Western officials on Friday accused their Russian counterparts of war crimes a day after Russian missiles struck a central Ukrainian city far behind the front lines in an attack Kyiv officials said killed at least 23 people, including three children.
Ukraine said Thursday's strike on Vinnytsia, a city of 370,000 people about 200 kilometers (125 miles) southwest of Kyiv, had been carried out with Kalibr cruise missiles launched from a Russian submarine in the Black Sea.
Russia's Defense Ministry said the cruise missile strike on Vinnytsia was directed at a building where top officials from Ukraine's armed forces were meeting foreign arms suppliers, while Kyiv has denied any military target was hit, saying the attack struck a cultural center used by retired veterans.
"On July 14, Kalibr (cruise) missiles were launched at the House of Officers in Vinnytsia," Russia's Defense Ministry said in its daily update.
"The facility was hosting a conference of the Ukrainian Armed Forces command with representatives of foreign arms suppliers ... The attack resulted in the elimination of the participants."
The attack was the latest in a series of Russian strikes in recent weeks using long-range missiles on crowded buildings in cities far from the front, each killing dozens of people.
Russia denies targeting civilians and said the building it struck on Thursday was used to train troops.
Ukrainian President Volodymyr Zelenskyy called Russia a terrorist state, urged more sanctions against the Kremlin and said the death toll in Vinnytsia could rise.
"Unfortunately, this is not the final number. Debris clearance continues. Dozens of people are reported missing. There are seriously injured (people) among those hospitalized,” he said in a video address.
Zelenskyy told an international conference aimed at prosecuting war crimes in Ukraine that the attack had been mounted on "an ordinary, peaceful city."
"No other state in the world poses such a terrorist threat as Russia,” he said.
Ukraine's state emergency service said three children, including a 4-year-old girl, were killed in Thursday's attack. Another 71 people were hospitalized and 29 people were missing.
It posted a photograph on its Telegram channel of a toy kitten, a toy dog and flowers lying in the grass. "The little girl Lisa, killed by the Russians today, has become a ray of sunshine," it said. Images of the girl, who had Down Syndrome, pushing a pram like one found in the debris, went viral online.
Authorities in the southern city of Mykolaiv, closer to the front lines, reported fresh Russian strikes on Friday morning, which wounded at least two people.
"This time, they hit Mykolaiv around 7:50 a.m., knowing full well that there were already many people on the streets at that time. Real terrorists!" Mykolaiv mayor Oleksandr Senkevych posted on social media.
The Vinnytsia attack overshadowed the start of a meeting of G-20 finance ministers in Indonesia on Friday, where the top U.S. and Canadian representatives accused Russian officials in attendance of culpability in atrocities.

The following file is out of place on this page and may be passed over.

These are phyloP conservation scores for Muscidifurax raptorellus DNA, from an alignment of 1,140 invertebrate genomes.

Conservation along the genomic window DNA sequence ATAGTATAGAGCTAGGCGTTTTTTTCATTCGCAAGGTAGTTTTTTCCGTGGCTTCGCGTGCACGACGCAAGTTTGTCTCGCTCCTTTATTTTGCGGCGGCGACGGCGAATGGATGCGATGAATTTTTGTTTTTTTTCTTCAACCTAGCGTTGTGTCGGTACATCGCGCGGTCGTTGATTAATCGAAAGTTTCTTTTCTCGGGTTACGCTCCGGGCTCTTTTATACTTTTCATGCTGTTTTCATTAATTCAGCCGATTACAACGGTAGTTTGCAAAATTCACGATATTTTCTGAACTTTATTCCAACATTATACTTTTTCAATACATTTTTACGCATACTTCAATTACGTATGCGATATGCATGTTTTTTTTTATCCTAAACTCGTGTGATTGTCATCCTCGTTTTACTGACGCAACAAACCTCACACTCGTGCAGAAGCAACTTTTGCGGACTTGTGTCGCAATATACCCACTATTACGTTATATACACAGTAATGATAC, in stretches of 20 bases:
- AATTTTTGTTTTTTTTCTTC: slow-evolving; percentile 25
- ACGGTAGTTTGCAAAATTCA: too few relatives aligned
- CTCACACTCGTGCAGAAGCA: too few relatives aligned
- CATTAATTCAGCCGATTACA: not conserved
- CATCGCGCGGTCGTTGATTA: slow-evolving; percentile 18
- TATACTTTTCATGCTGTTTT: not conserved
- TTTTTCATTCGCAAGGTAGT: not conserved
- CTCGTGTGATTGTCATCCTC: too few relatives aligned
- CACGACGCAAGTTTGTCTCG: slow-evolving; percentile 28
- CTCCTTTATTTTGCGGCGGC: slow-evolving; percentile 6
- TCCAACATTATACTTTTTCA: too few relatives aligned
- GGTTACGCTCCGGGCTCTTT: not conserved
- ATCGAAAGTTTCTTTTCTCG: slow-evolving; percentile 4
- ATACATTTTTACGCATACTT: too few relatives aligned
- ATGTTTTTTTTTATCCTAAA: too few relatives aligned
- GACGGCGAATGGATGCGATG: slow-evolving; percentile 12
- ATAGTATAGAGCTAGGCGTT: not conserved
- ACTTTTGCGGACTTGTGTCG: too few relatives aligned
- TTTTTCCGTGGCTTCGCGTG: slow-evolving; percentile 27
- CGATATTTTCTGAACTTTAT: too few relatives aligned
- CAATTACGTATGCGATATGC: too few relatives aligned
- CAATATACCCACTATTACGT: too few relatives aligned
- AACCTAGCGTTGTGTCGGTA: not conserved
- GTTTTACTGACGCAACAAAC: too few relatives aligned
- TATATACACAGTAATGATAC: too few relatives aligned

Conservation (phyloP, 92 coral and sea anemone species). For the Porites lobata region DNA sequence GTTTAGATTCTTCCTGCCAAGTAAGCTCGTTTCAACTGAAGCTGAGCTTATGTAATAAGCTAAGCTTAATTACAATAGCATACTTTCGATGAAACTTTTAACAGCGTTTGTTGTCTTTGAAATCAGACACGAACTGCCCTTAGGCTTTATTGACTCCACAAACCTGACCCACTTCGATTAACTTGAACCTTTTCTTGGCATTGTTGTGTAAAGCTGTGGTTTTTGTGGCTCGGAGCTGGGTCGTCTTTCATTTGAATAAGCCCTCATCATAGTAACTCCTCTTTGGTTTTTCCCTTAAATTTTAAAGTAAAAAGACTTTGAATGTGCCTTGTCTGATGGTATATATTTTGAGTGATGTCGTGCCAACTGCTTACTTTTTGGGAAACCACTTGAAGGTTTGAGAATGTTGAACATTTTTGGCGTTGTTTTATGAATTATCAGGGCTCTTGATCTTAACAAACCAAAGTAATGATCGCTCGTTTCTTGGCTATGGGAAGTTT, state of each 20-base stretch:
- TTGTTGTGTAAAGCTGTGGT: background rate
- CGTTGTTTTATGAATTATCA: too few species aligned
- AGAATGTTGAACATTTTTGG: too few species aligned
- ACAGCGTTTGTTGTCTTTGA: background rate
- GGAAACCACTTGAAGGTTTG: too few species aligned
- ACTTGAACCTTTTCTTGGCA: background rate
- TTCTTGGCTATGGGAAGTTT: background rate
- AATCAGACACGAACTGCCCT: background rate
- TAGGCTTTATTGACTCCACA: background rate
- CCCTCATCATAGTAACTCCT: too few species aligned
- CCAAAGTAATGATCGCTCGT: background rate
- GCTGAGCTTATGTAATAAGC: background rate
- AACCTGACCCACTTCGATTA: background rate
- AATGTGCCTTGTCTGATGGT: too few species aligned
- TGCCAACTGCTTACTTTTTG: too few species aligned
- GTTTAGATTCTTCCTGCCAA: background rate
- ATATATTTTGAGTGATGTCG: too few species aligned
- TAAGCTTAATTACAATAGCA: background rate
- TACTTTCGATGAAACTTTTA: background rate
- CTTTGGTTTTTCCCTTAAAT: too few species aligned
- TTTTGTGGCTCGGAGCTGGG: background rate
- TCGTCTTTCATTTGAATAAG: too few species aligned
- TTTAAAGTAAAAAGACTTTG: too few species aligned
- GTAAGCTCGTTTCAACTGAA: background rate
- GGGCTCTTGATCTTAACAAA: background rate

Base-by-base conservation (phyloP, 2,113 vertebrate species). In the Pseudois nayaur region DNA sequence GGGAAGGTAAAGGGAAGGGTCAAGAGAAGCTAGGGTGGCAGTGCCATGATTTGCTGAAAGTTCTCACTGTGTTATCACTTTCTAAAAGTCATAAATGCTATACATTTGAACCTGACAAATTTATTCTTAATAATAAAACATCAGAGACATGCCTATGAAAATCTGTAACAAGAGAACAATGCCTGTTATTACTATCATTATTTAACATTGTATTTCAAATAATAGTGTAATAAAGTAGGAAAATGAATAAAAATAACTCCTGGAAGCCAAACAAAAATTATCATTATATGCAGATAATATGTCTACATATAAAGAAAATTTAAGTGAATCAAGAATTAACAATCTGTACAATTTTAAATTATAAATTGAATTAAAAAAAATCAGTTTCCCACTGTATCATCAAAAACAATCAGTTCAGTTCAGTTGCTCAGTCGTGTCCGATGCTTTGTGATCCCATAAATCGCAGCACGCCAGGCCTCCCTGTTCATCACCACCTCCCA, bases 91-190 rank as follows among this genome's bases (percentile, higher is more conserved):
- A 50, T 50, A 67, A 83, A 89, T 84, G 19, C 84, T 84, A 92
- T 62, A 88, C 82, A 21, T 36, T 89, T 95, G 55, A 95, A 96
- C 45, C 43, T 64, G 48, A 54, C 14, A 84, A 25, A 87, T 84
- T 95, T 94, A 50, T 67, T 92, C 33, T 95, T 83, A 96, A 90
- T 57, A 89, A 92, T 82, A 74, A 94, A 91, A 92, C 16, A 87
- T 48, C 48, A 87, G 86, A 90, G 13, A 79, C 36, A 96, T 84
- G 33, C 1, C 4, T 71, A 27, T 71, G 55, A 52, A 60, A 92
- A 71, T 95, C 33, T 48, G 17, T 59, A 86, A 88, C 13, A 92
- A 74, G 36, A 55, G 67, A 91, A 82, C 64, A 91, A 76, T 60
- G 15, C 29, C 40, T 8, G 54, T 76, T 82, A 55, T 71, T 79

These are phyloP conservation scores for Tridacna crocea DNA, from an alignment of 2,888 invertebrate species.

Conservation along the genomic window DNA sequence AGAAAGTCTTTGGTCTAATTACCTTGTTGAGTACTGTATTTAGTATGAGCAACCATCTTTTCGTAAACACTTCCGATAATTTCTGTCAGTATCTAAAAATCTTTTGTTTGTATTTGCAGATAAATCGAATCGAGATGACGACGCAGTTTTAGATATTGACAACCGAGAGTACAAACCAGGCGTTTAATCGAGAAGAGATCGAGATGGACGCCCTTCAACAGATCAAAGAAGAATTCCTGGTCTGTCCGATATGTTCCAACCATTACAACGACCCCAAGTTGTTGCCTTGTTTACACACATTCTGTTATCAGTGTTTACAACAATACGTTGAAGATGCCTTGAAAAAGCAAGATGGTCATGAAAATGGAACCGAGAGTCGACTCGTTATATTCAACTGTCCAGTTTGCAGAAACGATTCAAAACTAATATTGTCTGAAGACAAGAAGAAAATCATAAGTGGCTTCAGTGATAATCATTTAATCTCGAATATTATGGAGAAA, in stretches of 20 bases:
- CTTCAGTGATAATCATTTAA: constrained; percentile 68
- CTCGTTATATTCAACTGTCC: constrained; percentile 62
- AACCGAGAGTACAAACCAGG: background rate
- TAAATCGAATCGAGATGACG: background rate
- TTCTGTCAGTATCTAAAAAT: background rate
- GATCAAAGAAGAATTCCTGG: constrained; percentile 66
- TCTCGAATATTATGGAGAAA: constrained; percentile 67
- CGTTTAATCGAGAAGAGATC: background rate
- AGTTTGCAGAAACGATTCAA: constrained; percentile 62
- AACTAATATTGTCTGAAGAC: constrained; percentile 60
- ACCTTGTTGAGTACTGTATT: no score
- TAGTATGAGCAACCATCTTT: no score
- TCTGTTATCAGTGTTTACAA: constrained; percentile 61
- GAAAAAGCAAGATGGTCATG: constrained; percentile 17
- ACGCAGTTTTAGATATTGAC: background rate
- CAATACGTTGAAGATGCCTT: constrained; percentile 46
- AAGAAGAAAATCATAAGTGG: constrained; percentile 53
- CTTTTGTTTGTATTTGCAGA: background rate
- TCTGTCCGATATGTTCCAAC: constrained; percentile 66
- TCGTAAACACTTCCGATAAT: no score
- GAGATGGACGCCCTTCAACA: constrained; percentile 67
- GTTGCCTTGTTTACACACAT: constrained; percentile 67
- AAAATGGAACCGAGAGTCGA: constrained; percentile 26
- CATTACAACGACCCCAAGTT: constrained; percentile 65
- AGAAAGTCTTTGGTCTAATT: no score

Russia invaded Ukraine on Feb. 24 in what it called a "special operation" to demilitarize and "denazify" its neighbor. U.S. Treasury Secretary Janet Yellen condemned Russia's "brutal and unjust war" and said Russian finance officials shared responsibility.
"By starting this war, Russia is solely responsible for negative spillovers to the global economy, particularly higher commodity prices," she said.
Russian officials participating in the meeting were "adding to the horrific consequences of this war through their continued support of the Putin regime," she added.
"You share responsibility for the innocent lives lost and the ongoing human and economic toll that the war is causing around the world," she said, addressing the Russian officials.
Canadian Finance Minister Chrystia Freeland told Russian officials at the meeting that she held them personally responsible for "war crimes," a Western official told Reuters.
As Russia pressed its offensive in Ukraine's eastern Donbass region, the United States and more than 40 other countries agreed on Thursday to coordinate investigations into suspected war crimes.
The stepped-up Russian attacks on cities far from the front come at a time when momentum appears to be shifting in the near-five-month war after weeks of Russian gains.
After capturing the eastern industrial cities of Severodonetsk and Luhansk in huge battles that killed thousands of troops on both sides, Russia has paused its advance. A Ukrainian general said on Thursday that Kyiv had not lost "a single meter" of territory in a week.
Ukraine has meanwhile unleashed new HIMARS rocket systems received from the United States, striking targets deep in Russian-held territory. It appears to have focused on Russian logistics, blowing up depots of ammunition that Moscow relies on for the massive artillery barrages that accompany its assaults.
Ukraine says it is preparing a counterattack in the coming weeks to recapture a swathe of southern territory near the Black Sea coast, where authorities installed by Moscow say they are planning referendums on joining Russia.
The eastern Ukrainian town of Popasna that fell to Russian forces two months ago is now a ghost town with little sign of life.